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  1. The doors to the ICU swung open as I swiped my badge and I took a deep breath before stepping forward to face Jane and her family. An elderly woman, 90+, Jane faced day 7 on a vent in the ICU after a serious bout with pneumonia. I greeted her son who sat quietly at her bedside, by now impervious to the low key but constant whirr and beep of the machinery that worked to keep his mom alive. After greeting him, I stepped over to take Jane’s flaccid and swollen hand in mine and greeted her, too. Talking with the son, he related the events of the past 24 hours. He emphasized that the doctors assured him she was “stable” and “not suffering.” Despite her advance directive that stated her preferred wishes not to be intubated, when the time came, she was lucid and changed her mind, giving hurried permission for interventional care. After talking a while, I brought up the idea of talking with the doctor about having a Palliative Care Consult. Emphasizing that this was something the doctor would have to order if she thought it was appropriate, I described the possible perspective they might bring to the overall picture. During our conversation, his internist came in and said, “I have put in for a Palliative Care Consult” clearly seeing the same picture that we were and thinking it might be time to pause and consider how to move forward. After prayer and a moment with scripture, I went on to see others in the hospital before heading over to the church where I have an office. Seeing patients in the ICU is not an everyday occurrence but does happen with a fair degree of regularity. In that environment, the Parish Nurse can serve as a spiritual support person, an interpreter for medical terminology and procedures and a liaison between the family and the staff, especially if difficulties arise. At the church, I briefly checked email and made a note to call Mr. S back about his grief. Having lost his wife of 57 years just a few short months ago, Mr. S told me he felt adrift; one of the things a Parish Nurse can do is help cast out lines of communication and connection, helping him find new ways to anchor himself —social activities, service opportunities, and spiritual comfort. I prepared a devotional thought before going to a Caregiver’s Support Group and sharing an hour with them. Meeting once a month, the group of a dozen or so people helps one another through the thick and thin of caregiving, discussing different topics each month and sometimes even having special speakers from nearby facilities. After a quick lunch at my desk, I joined a weekly meeting with the pastors on congregational care, discussing how we could best address the needs of our members who were going through a variety of crisis. We usually assigned one designated person to be in charge of responding to a particular need, then bring the others in as was necessary. After the meeting, I spent the afternoon returning phone calls, checking on people who were post-op, making notes after each phone call or contact, and working on coordinating some of our outreach ministries: prayer shawls, frozen casseroles, cards, and birthday visits to our “At Home” members. One of the beautiful things about Parish Nursing is that there is not a “typical” day. Every day is different and some more challenging than others. What I have described above could stand as a representative sample of what happens many days. As members of the church staff, Parish Nurses work closely with pastors, collaborating in the wholistic care of their parishioners: body, mind and spirit. Parish Nursing, begun in the 1980s by Grainger Westburg, is a place where nurses can find new ways to use their skills. While my position is a regular part-time position and I receive a small stipend for my work, many Faith Community Nurses are volunteers who work just a few hours a week, checking blood pressures on Sundays and answering questions or making phone calls. There are a number of definitions of Parish Nursing, but they all include most of the following, “A Parish Nurse is a registered nurse with specialized knowledge who is called to ministry and affirmed by a faith community to promote health, healing and wholeness. The role of the parish nurse is to promote the integration of faith and health in a variety of ways that reflect the context of the faith community. Specific examples include: health advocacy, health counseling, health education and resource referral (http://www.capnm.ca/fact_sheet.htm )” If you are interested in being a Parish Nurse, how do you get started? First and foremost you will need to have the support of your church’s leadership to work in this capacity. Talk with your congregation’s governing body and gauge their support. If you feel led to continue after that, you can take an online course in becoming a Parish Nurse to better prepare yourself. You can also seek out other Parish Nurses in your area. Nationally, the Westburg Institute serves as the unifying organization for FCNs, holding an annual symposium, publishing articles and books and providing visionary leadership. After a busy afternoon, I snapped my computer closed, double checked my calendar for the next day and got ready to meet a girlfriend for a walk in the spring sunshine, feeling blessed to be able to be a nurse in a church.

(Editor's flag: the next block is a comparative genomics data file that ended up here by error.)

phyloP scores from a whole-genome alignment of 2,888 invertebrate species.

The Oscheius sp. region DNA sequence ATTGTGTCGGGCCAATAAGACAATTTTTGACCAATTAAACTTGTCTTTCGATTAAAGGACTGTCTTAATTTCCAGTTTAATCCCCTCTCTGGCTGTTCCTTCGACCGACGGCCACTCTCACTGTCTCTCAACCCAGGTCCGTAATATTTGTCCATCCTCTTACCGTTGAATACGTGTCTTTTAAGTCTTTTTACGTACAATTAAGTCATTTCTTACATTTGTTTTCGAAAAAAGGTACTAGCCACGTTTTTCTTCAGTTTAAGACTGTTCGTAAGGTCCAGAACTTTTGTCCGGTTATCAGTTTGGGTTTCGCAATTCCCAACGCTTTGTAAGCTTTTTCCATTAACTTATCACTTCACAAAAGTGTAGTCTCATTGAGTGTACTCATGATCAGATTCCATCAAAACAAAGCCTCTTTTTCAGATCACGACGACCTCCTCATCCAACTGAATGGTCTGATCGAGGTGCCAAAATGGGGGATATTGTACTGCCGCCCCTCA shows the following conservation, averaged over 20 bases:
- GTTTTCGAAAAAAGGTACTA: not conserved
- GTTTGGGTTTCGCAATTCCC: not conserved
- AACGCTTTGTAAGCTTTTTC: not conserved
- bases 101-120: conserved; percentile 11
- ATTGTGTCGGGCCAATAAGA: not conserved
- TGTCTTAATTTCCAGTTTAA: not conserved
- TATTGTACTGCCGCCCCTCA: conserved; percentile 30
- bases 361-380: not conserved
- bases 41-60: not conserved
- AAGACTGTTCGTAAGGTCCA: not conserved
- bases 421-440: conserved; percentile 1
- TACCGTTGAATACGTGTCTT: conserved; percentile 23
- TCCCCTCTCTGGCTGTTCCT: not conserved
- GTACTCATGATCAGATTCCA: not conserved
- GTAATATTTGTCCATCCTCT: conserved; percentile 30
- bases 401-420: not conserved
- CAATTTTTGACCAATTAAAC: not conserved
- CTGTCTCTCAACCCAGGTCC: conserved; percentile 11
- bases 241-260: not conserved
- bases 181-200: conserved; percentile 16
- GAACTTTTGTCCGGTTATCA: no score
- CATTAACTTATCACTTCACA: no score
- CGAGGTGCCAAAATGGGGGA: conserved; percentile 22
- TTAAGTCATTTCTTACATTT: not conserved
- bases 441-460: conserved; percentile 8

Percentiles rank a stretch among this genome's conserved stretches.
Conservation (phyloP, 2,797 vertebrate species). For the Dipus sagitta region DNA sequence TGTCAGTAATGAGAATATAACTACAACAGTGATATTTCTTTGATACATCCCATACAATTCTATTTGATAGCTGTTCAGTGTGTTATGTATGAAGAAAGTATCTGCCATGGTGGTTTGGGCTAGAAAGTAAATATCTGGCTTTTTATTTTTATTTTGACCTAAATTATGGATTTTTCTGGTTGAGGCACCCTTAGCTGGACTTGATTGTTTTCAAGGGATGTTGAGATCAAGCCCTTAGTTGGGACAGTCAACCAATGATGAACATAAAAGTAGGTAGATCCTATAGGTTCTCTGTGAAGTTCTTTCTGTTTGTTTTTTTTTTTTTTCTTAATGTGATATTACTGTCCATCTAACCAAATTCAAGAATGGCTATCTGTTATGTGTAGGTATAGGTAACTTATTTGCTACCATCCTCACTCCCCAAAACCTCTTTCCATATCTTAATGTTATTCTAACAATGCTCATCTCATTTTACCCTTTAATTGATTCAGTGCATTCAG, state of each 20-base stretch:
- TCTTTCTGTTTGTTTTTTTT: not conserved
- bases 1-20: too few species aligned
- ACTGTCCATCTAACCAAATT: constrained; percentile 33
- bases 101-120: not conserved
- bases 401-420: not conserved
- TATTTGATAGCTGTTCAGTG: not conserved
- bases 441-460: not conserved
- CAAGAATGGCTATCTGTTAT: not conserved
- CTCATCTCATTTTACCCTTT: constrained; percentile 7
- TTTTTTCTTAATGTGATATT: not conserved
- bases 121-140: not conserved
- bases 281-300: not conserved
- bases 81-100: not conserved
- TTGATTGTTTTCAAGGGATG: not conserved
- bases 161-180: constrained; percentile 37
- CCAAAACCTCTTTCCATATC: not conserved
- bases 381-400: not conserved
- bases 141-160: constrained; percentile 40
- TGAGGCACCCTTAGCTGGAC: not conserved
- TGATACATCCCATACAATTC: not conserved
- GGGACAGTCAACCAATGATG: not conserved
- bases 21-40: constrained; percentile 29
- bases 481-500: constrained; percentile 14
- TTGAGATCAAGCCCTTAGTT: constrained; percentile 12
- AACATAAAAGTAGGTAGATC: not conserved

2. jeastridge